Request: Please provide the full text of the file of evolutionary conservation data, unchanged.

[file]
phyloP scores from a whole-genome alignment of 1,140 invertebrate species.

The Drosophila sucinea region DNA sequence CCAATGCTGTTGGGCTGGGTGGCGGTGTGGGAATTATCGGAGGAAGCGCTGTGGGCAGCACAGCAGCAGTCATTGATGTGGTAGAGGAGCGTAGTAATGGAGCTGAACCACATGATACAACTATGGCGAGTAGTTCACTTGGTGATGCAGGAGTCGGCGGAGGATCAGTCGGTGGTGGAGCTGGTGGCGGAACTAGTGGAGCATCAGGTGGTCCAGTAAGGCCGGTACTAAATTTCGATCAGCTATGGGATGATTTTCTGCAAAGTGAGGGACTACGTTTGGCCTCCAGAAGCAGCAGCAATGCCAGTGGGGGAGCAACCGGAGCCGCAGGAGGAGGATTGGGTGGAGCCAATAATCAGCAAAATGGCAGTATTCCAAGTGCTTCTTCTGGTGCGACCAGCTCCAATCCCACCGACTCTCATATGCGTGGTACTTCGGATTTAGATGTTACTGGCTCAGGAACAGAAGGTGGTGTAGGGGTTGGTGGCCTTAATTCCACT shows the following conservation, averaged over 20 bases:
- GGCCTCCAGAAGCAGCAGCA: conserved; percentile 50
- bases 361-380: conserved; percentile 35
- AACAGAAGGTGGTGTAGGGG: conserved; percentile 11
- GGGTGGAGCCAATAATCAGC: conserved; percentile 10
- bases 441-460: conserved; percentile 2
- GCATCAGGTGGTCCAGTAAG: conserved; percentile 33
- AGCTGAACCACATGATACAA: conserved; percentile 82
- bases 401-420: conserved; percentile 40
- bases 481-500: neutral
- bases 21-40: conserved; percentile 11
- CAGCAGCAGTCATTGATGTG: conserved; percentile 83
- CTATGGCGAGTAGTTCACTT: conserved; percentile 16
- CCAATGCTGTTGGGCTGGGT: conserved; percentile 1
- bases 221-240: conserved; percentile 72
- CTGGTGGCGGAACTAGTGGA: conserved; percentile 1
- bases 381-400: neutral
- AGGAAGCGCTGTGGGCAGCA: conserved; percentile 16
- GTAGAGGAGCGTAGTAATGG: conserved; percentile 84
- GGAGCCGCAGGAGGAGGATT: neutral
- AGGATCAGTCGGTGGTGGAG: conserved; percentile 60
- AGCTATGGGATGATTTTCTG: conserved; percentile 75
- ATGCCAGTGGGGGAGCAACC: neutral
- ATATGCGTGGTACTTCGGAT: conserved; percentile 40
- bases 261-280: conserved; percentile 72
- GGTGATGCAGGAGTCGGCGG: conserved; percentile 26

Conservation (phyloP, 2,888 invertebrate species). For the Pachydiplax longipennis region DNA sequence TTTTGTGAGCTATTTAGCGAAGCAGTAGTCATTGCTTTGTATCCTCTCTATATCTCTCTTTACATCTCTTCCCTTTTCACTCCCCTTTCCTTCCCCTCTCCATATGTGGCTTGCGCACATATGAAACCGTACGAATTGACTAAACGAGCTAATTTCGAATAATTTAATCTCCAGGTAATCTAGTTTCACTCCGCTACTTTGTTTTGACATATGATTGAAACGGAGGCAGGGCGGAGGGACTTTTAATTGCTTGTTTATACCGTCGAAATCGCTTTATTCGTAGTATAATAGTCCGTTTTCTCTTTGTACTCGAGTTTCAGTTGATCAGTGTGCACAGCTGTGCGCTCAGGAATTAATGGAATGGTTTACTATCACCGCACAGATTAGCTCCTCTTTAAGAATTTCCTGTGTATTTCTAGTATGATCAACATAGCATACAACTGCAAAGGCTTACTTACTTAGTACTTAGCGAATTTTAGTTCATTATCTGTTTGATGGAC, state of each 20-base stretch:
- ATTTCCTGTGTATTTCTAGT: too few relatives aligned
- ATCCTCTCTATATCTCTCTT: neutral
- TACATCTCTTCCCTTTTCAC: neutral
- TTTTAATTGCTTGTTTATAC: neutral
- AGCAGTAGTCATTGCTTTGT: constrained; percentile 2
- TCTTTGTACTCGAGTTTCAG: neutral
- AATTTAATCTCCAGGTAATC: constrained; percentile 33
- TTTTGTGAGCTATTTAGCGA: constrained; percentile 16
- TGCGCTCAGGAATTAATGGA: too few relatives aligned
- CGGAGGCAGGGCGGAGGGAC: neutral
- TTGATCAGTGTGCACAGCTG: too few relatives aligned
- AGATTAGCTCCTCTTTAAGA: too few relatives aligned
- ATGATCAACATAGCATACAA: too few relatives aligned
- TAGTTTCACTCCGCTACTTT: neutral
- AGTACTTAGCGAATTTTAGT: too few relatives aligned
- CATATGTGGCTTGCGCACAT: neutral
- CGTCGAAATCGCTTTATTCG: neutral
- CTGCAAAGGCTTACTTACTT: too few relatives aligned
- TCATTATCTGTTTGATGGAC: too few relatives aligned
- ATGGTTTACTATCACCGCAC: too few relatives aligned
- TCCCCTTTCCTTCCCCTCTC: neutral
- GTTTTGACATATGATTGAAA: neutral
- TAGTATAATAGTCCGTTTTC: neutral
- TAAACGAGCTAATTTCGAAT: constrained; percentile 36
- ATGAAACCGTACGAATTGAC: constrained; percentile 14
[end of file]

phyloP scores from a whole-genome alignment of 1,140 invertebrate species.

The Drosophila sucinea region DNA sequence CCAATGCTGTTGGGCTGGGTGGCGGTGTGGGAATTATCGGAGGAAGCGCTGTGGGCAGCACAGCAGCAGTCATTGATGTGGTAGAGGAGCGTAGTAATGGAGCTGAACCACATGATACAACTATGGCGAGTAGTTCACTTGGTGATGCAGGAGTCGGCGGAGGATCAGTCGGTGGTGGAGCTGGTGGCGGAACTAGTGGAGCATCAGGTGGTCCAGTAAGGCCGGTACTAAATTTCGATCAGCTATGGGATGATTTTCTGCAAAGTGAGGGACTACGTTTGGCCTCCAGAAGCAGCAGCAATGCCAGTGGGGGAGCAACCGGAGCCGCAGGAGGAGGATTGGGTGGAGCCAATAATCAGCAAAATGGCAGTATTCCAAGTGCTTCTTCTGGTGCGACCAGCTCCAATCCCACCGACTCTCATATGCGTGGTACTTCGGATTTAGATGTTACTGGCTCAGGAACAGAAGGTGGTGTAGGGGTTGGTGGCCTTAATTCCACT shows the following conservation, averaged over 20 bases:
- GGCCTCCAGAAGCAGCAGCA: conserved; percentile 50
- bases 361-380: conserved; percentile 35
- AACAGAAGGTGGTGTAGGGG: conserved; percentile 11
- GGGTGGAGCCAATAATCAGC: conserved; percentile 10
- bases 441-460: conserved; percentile 2
- GCATCAGGTGGTCCAGTAAG: conserved; percentile 33
- AGCTGAACCACATGATACAA: conserved; percentile 82
- bases 401-420: conserved; percentile 40
- bases 481-500: neutral
- bases 21-40: conserved; percentile 11
- CAGCAGCAGTCATTGATGTG: conserved; percentile 83
- CTATGGCGAGTAGTTCACTT: conserved; percentile 16
- CCAATGCTGTTGGGCTGGGT: conserved; percentile 1
- bases 221-240: conserved; percentile 72
- CTGGTGGCGGAACTAGTGGA: conserved; percentile 1
- bases 381-400: neutral
- AGGAAGCGCTGTGGGCAGCA: conserved; percentile 16
- GTAGAGGAGCGTAGTAATGG: conserved; percentile 84
- GGAGCCGCAGGAGGAGGATT: neutral
- AGGATCAGTCGGTGGTGGAG: conserved; percentile 60
- AGCTATGGGATGATTTTCTG: conserved; percentile 75
- ATGCCAGTGGGGGAGCAACC: neutral
- ATATGCGTGGTACTTCGGAT: conserved; percentile 40
- bases 261-280: conserved; percentile 72
- GGTGATGCAGGAGTCGGCGG: conserved; percentile 26

Conservation (phyloP, 2,888 invertebrate species). For the Pachydiplax longipennis region DNA sequence TTTTGTGAGCTATTTAGCGAAGCAGTAGTCATTGCTTTGTATCCTCTCTATATCTCTCTTTACATCTCTTCCCTTTTCACTCCCCTTTCCTTCCCCTCTCCATATGTGGCTTGCGCACATATGAAACCGTACGAATTGACTAAACGAGCTAATTTCGAATAATTTAATCTCCAGGTAATCTAGTTTCACTCCGCTACTTTGTTTTGACATATGATTGAAACGGAGGCAGGGCGGAGGGACTTTTAATTGCTTGTTTATACCGTCGAAATCGCTTTATTCGTAGTATAATAGTCCGTTTTCTCTTTGTACTCGAGTTTCAGTTGATCAGTGTGCACAGCTGTGCGCTCAGGAATTAATGGAATGGTTTACTATCACCGCACAGATTAGCTCCTCTTTAAGAATTTCCTGTGTATTTCTAGTATGATCAACATAGCATACAACTGCAAAGGCTTACTTACTTAGTACTTAGCGAATTTTAGTTCATTATCTGTTTGATGGAC, state of each 20-base stretch:
- ATTTCCTGTGTATTTCTAGT: too few relatives aligned
- ATCCTCTCTATATCTCTCTT: neutral
- TACATCTCTTCCCTTTTCAC: neutral
- TTTTAATTGCTTGTTTATAC: neutral
- AGCAGTAGTCATTGCTTTGT: constrained; percentile 2
- TCTTTGTACTCGAGTTTCAG: neutral
- AATTTAATCTCCAGGTAATC: constrained; percentile 33
- TTTTGTGAGCTATTTAGCGA: constrained; percentile 16
- TGCGCTCAGGAATTAATGGA: too few relatives aligned
- CGGAGGCAGGGCGGAGGGAC: neutral
- TTGATCAGTGTGCACAGCTG: too few relatives aligned
- AGATTAGCTCCTCTTTAAGA: too few relatives aligned
- ATGATCAACATAGCATACAA: too few relatives aligned
- TAGTTTCACTCCGCTACTTT: neutral
- AGTACTTAGCGAATTTTAGT: too few relatives aligned
- CATATGTGGCTTGCGCACAT: neutral
- CGTCGAAATCGCTTTATTCG: neutral
- CTGCAAAGGCTTACTTACTT: too few relatives aligned
- TCATTATCTGTTTGATGGAC: too few relatives aligned
- ATGGTTTACTATCACCGCAC: too few relatives aligned
- TCCCCTTTCCTTCCCCTCTC: neutral
- GTTTTGACATATGATTGAAA: neutral
- TAGTATAATAGTCCGTTTTC: neutral
- TAAACGAGCTAATTTCGAAT: constrained; percentile 36
- ATGAAACCGTACGAATTGAC: constrained; percentile 14